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Oliver J. Flynn, Brett G. Jeffrey; Scotopic contour and shape discrimination using radial frequency patterns. Journal of Vision 2019;19(2):7. doi: 10.1167/19.2.7.
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© ARVO (1962-2015); The Authors (2016-present)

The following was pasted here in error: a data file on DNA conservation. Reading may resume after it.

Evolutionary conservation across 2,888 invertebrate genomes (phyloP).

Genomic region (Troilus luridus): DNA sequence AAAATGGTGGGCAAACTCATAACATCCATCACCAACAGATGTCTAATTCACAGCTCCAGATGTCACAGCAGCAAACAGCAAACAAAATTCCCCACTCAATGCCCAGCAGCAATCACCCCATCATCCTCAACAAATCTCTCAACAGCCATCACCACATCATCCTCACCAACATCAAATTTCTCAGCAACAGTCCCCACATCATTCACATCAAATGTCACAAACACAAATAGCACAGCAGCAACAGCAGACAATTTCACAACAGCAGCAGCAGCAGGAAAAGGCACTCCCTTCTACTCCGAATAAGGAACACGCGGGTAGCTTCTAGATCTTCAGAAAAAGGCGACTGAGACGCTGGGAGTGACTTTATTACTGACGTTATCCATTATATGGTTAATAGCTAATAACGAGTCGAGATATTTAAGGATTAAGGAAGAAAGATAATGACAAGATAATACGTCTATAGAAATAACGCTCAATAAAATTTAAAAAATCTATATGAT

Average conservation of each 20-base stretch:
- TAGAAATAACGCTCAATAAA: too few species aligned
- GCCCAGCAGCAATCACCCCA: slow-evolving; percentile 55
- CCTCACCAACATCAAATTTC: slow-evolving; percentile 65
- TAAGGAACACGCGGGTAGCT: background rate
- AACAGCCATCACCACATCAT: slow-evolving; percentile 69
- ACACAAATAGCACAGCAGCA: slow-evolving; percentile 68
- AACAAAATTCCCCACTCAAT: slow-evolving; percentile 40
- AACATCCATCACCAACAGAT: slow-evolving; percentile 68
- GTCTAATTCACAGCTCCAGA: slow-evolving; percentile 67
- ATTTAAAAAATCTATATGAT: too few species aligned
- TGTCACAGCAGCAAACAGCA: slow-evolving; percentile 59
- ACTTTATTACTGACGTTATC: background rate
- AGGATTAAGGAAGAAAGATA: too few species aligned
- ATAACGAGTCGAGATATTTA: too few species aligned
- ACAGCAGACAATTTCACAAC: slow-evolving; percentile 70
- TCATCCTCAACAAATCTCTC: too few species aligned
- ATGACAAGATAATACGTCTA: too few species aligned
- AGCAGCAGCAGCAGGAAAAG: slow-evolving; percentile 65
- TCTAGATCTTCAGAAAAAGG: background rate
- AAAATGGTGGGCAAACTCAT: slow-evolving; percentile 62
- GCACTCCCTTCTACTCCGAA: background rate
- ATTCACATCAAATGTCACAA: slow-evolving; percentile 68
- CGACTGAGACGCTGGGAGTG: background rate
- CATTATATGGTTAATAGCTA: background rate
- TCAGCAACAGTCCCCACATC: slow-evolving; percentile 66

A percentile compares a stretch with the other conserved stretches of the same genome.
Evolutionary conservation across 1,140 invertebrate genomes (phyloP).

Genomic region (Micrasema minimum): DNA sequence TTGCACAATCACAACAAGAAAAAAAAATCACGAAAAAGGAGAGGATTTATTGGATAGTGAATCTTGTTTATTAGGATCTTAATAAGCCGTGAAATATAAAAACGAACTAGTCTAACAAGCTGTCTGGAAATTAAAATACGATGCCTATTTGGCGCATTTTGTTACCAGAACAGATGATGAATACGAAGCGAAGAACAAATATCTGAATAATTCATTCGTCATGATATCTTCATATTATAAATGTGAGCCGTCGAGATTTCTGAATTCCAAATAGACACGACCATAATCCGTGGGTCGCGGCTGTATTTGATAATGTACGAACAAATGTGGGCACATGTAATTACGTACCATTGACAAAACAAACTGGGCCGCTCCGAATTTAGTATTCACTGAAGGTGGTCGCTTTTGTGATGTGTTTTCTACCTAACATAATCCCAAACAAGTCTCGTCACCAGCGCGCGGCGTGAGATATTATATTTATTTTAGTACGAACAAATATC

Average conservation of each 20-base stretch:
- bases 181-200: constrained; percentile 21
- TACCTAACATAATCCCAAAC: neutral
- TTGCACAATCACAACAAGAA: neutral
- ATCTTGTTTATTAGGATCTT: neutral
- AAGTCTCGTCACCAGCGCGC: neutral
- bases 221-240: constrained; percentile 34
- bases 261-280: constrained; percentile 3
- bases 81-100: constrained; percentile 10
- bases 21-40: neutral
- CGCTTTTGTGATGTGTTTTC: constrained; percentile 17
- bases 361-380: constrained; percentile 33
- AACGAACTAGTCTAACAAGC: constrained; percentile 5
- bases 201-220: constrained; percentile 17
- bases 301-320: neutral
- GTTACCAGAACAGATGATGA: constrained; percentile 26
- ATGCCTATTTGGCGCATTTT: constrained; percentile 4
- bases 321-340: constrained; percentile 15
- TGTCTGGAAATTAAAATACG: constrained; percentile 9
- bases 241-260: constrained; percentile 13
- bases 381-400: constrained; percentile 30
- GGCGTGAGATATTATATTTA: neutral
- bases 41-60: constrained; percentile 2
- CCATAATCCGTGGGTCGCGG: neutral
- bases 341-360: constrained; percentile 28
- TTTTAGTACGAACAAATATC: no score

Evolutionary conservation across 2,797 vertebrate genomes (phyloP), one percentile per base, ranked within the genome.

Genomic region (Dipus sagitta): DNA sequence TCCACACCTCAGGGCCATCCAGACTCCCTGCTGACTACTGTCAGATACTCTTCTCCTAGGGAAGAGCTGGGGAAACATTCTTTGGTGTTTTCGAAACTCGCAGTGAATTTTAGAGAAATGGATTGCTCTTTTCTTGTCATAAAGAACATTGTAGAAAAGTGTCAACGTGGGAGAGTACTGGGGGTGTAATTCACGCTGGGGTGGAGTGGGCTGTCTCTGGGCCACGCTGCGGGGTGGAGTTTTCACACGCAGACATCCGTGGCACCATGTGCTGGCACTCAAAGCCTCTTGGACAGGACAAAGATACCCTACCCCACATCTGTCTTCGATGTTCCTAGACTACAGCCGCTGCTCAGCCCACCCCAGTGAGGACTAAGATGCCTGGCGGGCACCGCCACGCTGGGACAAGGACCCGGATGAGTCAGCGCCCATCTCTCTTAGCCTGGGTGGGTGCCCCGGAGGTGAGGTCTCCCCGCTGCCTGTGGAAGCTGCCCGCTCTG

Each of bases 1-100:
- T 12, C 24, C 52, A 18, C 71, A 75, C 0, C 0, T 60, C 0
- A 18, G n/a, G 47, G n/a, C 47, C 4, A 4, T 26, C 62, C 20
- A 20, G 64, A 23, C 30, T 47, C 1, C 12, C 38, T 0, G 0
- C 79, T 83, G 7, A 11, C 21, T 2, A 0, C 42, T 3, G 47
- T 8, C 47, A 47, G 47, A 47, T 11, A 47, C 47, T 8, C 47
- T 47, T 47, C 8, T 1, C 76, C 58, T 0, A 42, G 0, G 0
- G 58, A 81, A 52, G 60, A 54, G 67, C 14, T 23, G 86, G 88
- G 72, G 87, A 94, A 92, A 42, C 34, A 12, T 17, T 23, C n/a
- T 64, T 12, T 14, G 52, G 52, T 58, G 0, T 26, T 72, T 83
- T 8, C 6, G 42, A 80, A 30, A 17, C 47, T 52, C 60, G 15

Radial frequency (RF) patterns are valuable tools for investigations of contour integration and shape discrimination. Under photopic conditions, healthy observers can detect deformations from circularity in RF patterns as small as 3 seconds of arc. Such fine discrimination may be facilitated by cortical curvature detectors or global shape-detecting mechanisms that favor a closed contour. Rods make up 95% of photoreceptors in the retina, but we know very little about how spatial information is processed by rod-mediated pathways. We measured scotopic radial deformation discrimination using both full and partly occluded RF pattern stimuli. We found radial deformation thresholds of around 2–3 minutes of arc for stimuli with a wide range of radii and RFs. When parts of the stimulus were occluded, scotopic thresholds improved up to the point that three or four cycles of modulation were visible; no further improvement occurred with the addition of more visible cycles. When only one to three cycles were visible, an increase in curvature per cycle became important, allowing observers to detect smaller deformations from circularity. Our results indicate that the scotopic radial deformation thresholds for the stimuli tested are not dependent on global circularity cues but are instead mediated by local curvature cues.
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